PokerStars Loses Again in New Jersey
A New Jersey appellate court ruled against PokerStars Monday in their bid to keep the deal to purchase the Atlantic Club casino alive.
Aiming to get a foothold in the U.S. online poker market is proving to be quite difficult for the world’s biggest poker site. New Jersey is seen as PokerStars best shot at gaining entry to the newly-regulated market. But an appellate court sided with a lower court judge’s decision to allow the Atlantic Club to terminate the acquisition agreement.
That agreement called for PokerStars to buy the floundering casino at the bargain basement price of $15 million. PokerStars had already paid $11 million toward the purchase price, but failed to receive preliminary approval from state gaming officials by the agreed upon date of April 26. That allowed the Atlantic Club to wiggle out of the contract and keep the $11 million. An additional $4 million is still owed to the casino from PokerStars as a termination fee, which the poker site will also likely challenge in court.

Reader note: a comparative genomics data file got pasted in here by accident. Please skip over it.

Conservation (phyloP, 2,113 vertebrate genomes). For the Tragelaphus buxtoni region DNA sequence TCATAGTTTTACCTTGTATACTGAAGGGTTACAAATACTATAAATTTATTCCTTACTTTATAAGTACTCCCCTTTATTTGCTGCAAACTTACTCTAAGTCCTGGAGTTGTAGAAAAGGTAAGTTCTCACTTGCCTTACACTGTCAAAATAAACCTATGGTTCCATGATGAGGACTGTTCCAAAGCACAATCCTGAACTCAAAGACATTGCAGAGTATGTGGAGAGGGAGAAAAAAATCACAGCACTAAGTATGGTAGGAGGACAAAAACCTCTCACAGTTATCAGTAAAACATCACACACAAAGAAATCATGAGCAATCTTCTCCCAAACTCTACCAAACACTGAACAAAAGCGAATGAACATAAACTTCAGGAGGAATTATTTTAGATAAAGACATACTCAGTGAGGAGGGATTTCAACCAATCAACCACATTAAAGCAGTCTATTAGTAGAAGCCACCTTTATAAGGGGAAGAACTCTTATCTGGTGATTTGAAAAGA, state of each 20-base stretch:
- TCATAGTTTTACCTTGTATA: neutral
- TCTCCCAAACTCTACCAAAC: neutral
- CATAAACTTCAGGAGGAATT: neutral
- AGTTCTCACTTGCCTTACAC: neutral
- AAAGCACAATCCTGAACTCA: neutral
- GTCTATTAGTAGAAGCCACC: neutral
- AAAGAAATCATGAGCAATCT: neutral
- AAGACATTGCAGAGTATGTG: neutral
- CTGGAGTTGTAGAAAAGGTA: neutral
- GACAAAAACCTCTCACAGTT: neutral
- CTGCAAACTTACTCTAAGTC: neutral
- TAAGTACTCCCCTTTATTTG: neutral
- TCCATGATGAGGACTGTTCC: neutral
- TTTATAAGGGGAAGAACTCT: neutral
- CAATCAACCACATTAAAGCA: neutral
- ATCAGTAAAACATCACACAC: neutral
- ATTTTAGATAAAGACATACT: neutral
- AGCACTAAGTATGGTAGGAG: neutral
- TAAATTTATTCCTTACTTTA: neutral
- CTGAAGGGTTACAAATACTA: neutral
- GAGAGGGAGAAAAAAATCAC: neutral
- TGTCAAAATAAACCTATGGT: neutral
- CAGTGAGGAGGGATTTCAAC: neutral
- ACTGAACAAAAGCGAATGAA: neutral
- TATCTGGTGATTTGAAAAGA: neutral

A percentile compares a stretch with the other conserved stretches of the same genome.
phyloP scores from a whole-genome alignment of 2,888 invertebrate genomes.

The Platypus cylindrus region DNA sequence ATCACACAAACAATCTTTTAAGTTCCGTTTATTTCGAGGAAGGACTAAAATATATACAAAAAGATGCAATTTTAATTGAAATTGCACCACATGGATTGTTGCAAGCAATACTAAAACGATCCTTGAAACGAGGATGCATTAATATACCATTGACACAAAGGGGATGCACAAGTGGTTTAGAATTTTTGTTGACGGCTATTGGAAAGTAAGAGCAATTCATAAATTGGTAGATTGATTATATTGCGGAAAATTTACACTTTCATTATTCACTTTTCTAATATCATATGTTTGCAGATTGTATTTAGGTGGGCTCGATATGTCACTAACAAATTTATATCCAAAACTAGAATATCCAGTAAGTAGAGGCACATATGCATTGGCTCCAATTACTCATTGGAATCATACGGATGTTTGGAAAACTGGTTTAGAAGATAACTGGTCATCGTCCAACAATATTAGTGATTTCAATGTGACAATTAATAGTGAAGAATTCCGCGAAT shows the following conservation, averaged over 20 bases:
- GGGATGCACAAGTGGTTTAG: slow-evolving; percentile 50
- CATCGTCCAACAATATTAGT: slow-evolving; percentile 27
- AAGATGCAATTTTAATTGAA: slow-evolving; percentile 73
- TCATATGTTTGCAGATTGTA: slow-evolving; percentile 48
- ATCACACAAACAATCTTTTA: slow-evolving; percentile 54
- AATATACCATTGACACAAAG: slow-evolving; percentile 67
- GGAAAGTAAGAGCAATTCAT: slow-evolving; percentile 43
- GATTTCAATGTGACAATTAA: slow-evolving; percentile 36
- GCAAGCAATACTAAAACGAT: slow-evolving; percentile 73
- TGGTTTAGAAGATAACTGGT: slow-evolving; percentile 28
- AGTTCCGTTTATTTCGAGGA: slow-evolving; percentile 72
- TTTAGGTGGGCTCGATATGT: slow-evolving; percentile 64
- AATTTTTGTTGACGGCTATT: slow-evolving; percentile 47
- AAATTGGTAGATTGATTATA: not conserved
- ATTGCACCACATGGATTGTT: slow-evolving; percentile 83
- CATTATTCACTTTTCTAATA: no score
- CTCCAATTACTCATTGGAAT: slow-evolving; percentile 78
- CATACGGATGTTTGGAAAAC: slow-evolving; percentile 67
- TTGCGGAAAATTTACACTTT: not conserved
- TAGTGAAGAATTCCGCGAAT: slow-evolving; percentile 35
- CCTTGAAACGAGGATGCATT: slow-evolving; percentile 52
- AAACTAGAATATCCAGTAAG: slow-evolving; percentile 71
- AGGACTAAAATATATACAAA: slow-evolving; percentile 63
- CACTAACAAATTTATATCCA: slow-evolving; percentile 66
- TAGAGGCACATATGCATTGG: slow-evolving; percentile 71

New Jersey has no “bad actor” provisions in its online gambling statute, having removed the language prior to New Jersey Governor Chris Christie signing off on the legislation in February. Nevada did include such restrictions in its online poker statutes and so are most other states considering approval of Internet gaming regulations.
PokerStars’ decision to continue operating in the U.S. following the enactment of the UIGEA in 2006 may haunt the site’s desire to operate legally in the U.S. for years to come. However, it is that same decision that has been partly responsible for PokerStars’ current worldwide dominance in the online poker market. Player traffic at PokerStars is more than double that of the next four top online poker sites combined.
The Atlantic Club is reportedly still for sale, albeit at a much heftier price tag than $15 million now that a license to provide online poker and gambling is likely one of its assets. The casino has struggled mightily in recent years, as have the other brick and mortars on the Eastern seaboard. But New Jersey lawmakers are banking on a regulated Internet gambling industry to revitalize its flailing profit margin that saw declines in revenue for six consecutive years due to competition from neighboring states such as Pennsylvania.